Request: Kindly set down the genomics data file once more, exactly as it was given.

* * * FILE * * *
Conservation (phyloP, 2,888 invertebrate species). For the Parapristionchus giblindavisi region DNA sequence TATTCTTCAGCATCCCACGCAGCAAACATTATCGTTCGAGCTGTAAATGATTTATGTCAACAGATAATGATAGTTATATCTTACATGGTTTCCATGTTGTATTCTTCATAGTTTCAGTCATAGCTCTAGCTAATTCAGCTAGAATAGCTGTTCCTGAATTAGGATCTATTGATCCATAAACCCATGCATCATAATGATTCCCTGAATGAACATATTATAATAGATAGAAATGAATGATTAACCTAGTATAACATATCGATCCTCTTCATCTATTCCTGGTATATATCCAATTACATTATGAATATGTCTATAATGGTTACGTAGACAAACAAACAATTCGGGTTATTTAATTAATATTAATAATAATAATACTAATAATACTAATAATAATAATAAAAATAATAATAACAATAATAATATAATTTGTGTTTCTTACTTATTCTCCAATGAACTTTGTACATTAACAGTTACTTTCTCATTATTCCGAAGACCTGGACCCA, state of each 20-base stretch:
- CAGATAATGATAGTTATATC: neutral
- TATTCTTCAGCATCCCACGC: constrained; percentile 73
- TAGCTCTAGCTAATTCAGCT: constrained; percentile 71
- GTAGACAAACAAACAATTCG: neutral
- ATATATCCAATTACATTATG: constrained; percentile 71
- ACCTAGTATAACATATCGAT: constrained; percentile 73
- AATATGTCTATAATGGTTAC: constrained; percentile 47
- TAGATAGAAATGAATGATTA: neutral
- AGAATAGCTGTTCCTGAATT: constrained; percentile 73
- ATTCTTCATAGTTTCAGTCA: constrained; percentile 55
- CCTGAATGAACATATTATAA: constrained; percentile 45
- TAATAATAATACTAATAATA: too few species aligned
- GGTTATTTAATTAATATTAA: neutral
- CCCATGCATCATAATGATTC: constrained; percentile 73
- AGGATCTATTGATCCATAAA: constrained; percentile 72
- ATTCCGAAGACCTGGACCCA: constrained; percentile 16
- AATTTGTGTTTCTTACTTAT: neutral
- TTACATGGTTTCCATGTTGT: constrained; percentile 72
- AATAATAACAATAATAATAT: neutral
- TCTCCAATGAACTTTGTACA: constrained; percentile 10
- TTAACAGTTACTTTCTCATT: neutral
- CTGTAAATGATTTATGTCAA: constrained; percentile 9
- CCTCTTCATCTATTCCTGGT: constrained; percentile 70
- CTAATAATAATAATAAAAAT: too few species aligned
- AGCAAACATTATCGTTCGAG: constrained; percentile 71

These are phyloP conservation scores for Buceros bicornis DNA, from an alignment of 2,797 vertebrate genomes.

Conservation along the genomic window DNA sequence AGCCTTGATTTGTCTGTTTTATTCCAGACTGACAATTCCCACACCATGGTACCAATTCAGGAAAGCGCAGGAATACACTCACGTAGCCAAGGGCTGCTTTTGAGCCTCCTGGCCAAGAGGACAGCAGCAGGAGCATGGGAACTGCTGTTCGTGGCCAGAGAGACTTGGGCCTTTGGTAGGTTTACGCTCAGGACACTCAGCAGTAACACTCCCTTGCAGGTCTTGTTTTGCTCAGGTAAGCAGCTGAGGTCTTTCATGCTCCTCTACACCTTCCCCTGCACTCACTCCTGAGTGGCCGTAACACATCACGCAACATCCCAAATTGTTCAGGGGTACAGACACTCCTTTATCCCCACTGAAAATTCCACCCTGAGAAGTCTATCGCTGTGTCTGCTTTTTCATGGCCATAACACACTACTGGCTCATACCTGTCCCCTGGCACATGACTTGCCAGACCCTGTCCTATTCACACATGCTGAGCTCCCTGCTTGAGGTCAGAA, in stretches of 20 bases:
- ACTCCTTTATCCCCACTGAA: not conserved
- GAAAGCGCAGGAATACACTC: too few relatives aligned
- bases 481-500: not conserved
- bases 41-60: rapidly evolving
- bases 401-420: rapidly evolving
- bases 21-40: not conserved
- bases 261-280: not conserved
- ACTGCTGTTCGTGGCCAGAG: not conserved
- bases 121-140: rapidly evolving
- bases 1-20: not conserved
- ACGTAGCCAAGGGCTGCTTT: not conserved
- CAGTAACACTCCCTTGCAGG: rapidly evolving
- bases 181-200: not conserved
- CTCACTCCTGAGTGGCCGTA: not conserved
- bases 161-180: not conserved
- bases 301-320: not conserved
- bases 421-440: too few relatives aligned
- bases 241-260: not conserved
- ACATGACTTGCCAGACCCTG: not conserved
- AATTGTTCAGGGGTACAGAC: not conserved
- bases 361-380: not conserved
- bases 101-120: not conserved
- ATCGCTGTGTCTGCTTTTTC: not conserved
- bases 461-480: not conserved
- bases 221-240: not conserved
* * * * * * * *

Conservation (phyloP, 2,888 invertebrate species). For the Parapristionchus giblindavisi region DNA sequence TATTCTTCAGCATCCCACGCAGCAAACATTATCGTTCGAGCTGTAAATGATTTATGTCAACAGATAATGATAGTTATATCTTACATGGTTTCCATGTTGTATTCTTCATAGTTTCAGTCATAGCTCTAGCTAATTCAGCTAGAATAGCTGTTCCTGAATTAGGATCTATTGATCCATAAACCCATGCATCATAATGATTCCCTGAATGAACATATTATAATAGATAGAAATGAATGATTAACCTAGTATAACATATCGATCCTCTTCATCTATTCCTGGTATATATCCAATTACATTATGAATATGTCTATAATGGTTACGTAGACAAACAAACAATTCGGGTTATTTAATTAATATTAATAATAATAATACTAATAATACTAATAATAATAATAAAAATAATAATAACAATAATAATATAATTTGTGTTTCTTACTTATTCTCCAATGAACTTTGTACATTAACAGTTACTTTCTCATTATTCCGAAGACCTGGACCCA, state of each 20-base stretch:
- CAGATAATGATAGTTATATC: neutral
- TATTCTTCAGCATCCCACGC: constrained; percentile 73
- TAGCTCTAGCTAATTCAGCT: constrained; percentile 71
- GTAGACAAACAAACAATTCG: neutral
- ATATATCCAATTACATTATG: constrained; percentile 71
- ACCTAGTATAACATATCGAT: constrained; percentile 73
- AATATGTCTATAATGGTTAC: constrained; percentile 47
- TAGATAGAAATGAATGATTA: neutral
- AGAATAGCTGTTCCTGAATT: constrained; percentile 73
- ATTCTTCATAGTTTCAGTCA: constrained; percentile 55
- CCTGAATGAACATATTATAA: constrained; percentile 45
- TAATAATAATACTAATAATA: too few species aligned
- GGTTATTTAATTAATATTAA: neutral
- CCCATGCATCATAATGATTC: constrained; percentile 73
- AGGATCTATTGATCCATAAA: constrained; percentile 72
- ATTCCGAAGACCTGGACCCA: constrained; percentile 16
- AATTTGTGTTTCTTACTTAT: neutral
- TTACATGGTTTCCATGTTGT: constrained; percentile 72
- AATAATAACAATAATAATAT: neutral
- TCTCCAATGAACTTTGTACA: constrained; percentile 10
- TTAACAGTTACTTTCTCATT: neutral
- CTGTAAATGATTTATGTCAA: constrained; percentile 9
- CCTCTTCATCTATTCCTGGT: constrained; percentile 70
- CTAATAATAATAATAAAAAT: too few species aligned
- AGCAAACATTATCGTTCGAG: constrained; percentile 71

These are phyloP conservation scores for Buceros bicornis DNA, from an alignment of 2,797 vertebrate genomes.

Conservation along the genomic window DNA sequence AGCCTTGATTTGTCTGTTTTATTCCAGACTGACAATTCCCACACCATGGTACCAATTCAGGAAAGCGCAGGAATACACTCACGTAGCCAAGGGCTGCTTTTGAGCCTCCTGGCCAAGAGGACAGCAGCAGGAGCATGGGAACTGCTGTTCGTGGCCAGAGAGACTTGGGCCTTTGGTAGGTTTACGCTCAGGACACTCAGCAGTAACACTCCCTTGCAGGTCTTGTTTTGCTCAGGTAAGCAGCTGAGGTCTTTCATGCTCCTCTACACCTTCCCCTGCACTCACTCCTGAGTGGCCGTAACACATCACGCAACATCCCAAATTGTTCAGGGGTACAGACACTCCTTTATCCCCACTGAAAATTCCACCCTGAGAAGTCTATCGCTGTGTCTGCTTTTTCATGGCCATAACACACTACTGGCTCATACCTGTCCCCTGGCACATGACTTGCCAGACCCTGTCCTATTCACACATGCTGAGCTCCCTGCTTGAGGTCAGAA, in stretches of 20 bases:
- ACTCCTTTATCCCCACTGAA: not conserved
- GAAAGCGCAGGAATACACTC: too few relatives aligned
- bases 481-500: not conserved
- bases 41-60: rapidly evolving
- bases 401-420: rapidly evolving
- bases 21-40: not conserved
- bases 261-280: not conserved
- ACTGCTGTTCGTGGCCAGAG: not conserved
- bases 121-140: rapidly evolving
- bases 1-20: not conserved
- ACGTAGCCAAGGGCTGCTTT: not conserved
- CAGTAACACTCCCTTGCAGG: rapidly evolving
- bases 181-200: not conserved
- CTCACTCCTGAGTGGCCGTA: not conserved
- bases 161-180: not conserved
- bases 301-320: not conserved
- bases 421-440: too few relatives aligned
- bases 241-260: not conserved
- ACATGACTTGCCAGACCCTG: not conserved
- AATTGTTCAGGGGTACAGAC: not conserved
- bases 361-380: not conserved
- bases 101-120: not conserved
- ATCGCTGTGTCTGCTTTTTC: not conserved
- bases 461-480: not conserved
- bases 221-240: not conserved